In some ways it's quite crazy because last year, when we were fixing up the date of SAPF I had mentioned to the executives I can see Covid coming over all over us, what do you want to do? But it was too late because the promos had started. Now that we have released it, the second wave is upon us, apparently….and in some sense the films released right now are like the recruits being sent up the hill first in a war, so that the other side finishes its ammo, and then you send in the generals. Covid will go away, vaccination will happen but a lot of the small films, like SAPF will be released earlier to test the market. So in some ways, we will act as appetisers or canon fodder to draw the audience towards the theatre so that the later, bigger summer blockbusters and big star releases come at a moment when a suitable momentum of theatre going has been built up…This theatrical release for SAPF will almost be a kind of promotional event in a very weird way that will lead up to the platform release. 

You're no stranger to unfortunate timings of your theatrical release. Oye Lucky, Lucky Oye released on 26/11. 

Not only not a stranger I'm a veteran. Khosla was in the cans for 2.5 years. Oye Lucky happened during 26/11. Byomkesh was preponed by 7 days to release it in parallel with Fast & Furious 7 after the actor's death…. I'm frequently find being told, Sir aapka toh picture bolegi, use marketing nahi chahiye…. The miracle is that I'm still making films.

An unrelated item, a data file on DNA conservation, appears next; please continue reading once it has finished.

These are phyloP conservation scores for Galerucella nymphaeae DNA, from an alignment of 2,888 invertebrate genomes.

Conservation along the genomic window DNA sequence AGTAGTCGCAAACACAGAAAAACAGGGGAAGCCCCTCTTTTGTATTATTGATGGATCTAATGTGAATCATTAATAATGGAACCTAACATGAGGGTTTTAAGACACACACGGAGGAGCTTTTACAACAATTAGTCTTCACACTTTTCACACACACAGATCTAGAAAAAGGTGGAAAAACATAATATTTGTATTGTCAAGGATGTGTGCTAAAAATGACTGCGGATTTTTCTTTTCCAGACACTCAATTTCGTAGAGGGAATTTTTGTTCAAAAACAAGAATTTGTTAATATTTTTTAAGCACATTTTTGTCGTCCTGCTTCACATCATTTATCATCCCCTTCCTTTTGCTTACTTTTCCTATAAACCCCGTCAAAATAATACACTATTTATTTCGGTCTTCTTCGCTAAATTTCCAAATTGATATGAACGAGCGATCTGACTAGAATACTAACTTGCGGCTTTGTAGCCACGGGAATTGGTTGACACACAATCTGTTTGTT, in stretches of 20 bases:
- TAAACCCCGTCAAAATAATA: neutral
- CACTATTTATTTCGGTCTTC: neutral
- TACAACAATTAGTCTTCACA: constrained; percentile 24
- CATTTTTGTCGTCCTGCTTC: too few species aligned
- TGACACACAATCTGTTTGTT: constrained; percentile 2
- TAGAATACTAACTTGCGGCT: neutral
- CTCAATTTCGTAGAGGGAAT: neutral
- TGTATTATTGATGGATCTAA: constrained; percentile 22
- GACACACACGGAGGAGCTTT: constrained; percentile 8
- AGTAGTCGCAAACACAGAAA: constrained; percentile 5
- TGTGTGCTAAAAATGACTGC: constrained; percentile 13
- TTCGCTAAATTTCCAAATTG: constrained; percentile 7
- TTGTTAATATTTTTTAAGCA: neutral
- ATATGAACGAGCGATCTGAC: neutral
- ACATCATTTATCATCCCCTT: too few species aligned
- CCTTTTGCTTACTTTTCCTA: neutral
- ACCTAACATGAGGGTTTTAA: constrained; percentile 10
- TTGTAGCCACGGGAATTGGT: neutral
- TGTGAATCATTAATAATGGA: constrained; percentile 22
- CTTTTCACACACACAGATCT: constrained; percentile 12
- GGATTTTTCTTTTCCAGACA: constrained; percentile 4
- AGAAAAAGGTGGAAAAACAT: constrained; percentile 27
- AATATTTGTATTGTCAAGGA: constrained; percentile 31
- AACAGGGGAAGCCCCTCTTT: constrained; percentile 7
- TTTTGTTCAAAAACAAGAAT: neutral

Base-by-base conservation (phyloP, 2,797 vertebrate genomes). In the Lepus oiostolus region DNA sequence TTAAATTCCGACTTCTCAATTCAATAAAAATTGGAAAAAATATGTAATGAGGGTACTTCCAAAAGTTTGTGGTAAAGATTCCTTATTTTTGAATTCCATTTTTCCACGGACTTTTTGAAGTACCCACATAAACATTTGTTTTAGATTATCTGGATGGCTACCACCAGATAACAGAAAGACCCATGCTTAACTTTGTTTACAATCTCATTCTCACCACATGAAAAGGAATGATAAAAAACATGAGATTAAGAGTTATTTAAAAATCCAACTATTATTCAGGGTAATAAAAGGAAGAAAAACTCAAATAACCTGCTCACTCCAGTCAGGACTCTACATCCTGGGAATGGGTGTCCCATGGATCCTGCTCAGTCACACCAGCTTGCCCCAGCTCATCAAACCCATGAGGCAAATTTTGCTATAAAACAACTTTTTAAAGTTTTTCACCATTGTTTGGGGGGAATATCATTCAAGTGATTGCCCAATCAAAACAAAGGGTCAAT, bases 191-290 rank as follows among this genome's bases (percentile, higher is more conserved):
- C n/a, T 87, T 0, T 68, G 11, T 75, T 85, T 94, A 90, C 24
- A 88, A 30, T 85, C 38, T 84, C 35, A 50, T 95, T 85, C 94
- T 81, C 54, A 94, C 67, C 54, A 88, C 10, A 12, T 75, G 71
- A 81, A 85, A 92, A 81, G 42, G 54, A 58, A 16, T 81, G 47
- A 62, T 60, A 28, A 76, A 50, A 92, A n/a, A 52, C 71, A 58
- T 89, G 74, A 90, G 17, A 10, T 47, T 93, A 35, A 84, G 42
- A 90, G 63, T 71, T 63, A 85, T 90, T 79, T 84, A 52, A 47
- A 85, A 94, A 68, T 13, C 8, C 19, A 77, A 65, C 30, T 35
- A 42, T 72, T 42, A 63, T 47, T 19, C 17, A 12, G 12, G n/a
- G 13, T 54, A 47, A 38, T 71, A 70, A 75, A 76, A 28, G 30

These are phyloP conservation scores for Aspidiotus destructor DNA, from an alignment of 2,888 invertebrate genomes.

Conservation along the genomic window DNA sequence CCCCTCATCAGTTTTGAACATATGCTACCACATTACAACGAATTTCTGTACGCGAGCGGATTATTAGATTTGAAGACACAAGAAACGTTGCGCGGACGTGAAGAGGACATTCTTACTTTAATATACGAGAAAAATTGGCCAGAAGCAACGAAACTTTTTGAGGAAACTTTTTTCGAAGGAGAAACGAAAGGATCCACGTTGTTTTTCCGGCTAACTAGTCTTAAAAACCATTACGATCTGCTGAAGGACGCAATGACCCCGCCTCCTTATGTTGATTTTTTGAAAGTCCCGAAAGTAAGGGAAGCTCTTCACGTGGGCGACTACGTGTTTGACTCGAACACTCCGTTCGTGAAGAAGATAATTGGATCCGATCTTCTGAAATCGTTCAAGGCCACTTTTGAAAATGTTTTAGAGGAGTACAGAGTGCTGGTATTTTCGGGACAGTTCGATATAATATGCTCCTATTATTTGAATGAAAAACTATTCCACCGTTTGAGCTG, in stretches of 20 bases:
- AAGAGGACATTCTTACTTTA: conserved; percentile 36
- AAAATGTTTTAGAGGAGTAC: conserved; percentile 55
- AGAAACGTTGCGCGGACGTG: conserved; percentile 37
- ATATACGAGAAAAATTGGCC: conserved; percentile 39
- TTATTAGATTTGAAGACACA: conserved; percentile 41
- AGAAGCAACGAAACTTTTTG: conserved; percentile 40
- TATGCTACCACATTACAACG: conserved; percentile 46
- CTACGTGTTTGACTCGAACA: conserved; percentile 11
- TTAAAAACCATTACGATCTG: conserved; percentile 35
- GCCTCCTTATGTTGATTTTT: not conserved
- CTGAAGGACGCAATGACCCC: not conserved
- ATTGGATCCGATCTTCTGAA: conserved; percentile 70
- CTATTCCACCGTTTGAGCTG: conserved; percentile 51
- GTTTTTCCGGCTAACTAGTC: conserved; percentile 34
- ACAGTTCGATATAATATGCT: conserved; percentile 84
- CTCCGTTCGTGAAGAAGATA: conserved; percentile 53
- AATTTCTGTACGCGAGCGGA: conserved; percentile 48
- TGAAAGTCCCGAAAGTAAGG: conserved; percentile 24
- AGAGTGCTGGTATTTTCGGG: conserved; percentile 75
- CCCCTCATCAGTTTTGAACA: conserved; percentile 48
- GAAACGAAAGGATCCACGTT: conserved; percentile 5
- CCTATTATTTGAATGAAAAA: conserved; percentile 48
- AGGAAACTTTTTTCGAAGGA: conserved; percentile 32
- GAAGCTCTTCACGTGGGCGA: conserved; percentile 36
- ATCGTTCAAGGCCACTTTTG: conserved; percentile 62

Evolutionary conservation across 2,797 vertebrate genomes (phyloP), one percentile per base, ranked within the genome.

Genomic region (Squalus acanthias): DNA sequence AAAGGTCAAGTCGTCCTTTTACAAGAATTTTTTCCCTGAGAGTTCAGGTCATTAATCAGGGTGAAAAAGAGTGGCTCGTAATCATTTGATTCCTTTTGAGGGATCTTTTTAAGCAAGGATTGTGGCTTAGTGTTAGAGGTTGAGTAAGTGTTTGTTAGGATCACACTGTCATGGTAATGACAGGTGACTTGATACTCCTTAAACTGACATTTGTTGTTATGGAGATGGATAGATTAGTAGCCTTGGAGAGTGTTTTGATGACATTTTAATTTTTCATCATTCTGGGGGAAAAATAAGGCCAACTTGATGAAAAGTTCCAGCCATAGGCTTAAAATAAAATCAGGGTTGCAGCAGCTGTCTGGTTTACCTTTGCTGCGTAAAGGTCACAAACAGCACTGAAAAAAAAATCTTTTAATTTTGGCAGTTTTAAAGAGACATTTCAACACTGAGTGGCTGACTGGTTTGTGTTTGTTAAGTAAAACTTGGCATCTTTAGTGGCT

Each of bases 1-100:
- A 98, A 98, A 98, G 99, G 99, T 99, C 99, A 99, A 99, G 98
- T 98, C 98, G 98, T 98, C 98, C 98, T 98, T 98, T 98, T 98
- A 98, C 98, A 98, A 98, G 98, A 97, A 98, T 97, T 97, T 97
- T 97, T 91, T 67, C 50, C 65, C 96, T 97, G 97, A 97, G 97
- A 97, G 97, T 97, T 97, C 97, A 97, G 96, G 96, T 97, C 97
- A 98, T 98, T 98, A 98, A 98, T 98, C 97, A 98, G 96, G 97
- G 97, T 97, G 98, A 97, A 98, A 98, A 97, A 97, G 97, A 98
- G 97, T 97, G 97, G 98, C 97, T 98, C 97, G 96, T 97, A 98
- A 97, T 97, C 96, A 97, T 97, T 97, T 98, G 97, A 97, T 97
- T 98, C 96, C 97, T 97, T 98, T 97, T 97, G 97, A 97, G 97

Let's talk about you composing the background score for SAPF. You have contributed in your other albums too, co-composed songs, written lyrics, but this is a first. 

I co-composed in all of my films. In Khosla, I think I had co-credit on some of the songs. I composed the Oye Lucky title track, though Sneha (Khanwalkar) did the overall music. In LSD, I composed the track "Tu Gandi acchi lagti hai". In Shanghai also, there was something I worked on, and in Bombay Talkies I composed the finale track with Nawaz. In Byomkesh I got a lot of indie bands for the album…Music is one of my deeply abiding interests. I mean if I wasn't a filmmaker, I would have been a bass player — that doesn't mean I can play the bass. The best part about being a bass player is that I can be a part of the band and enjoy the music and don't have to work too hard. This time on SAPF I actively composed the music and in my next feature, I have completely done the music. 

That's interesting. What is the process like when you are composing?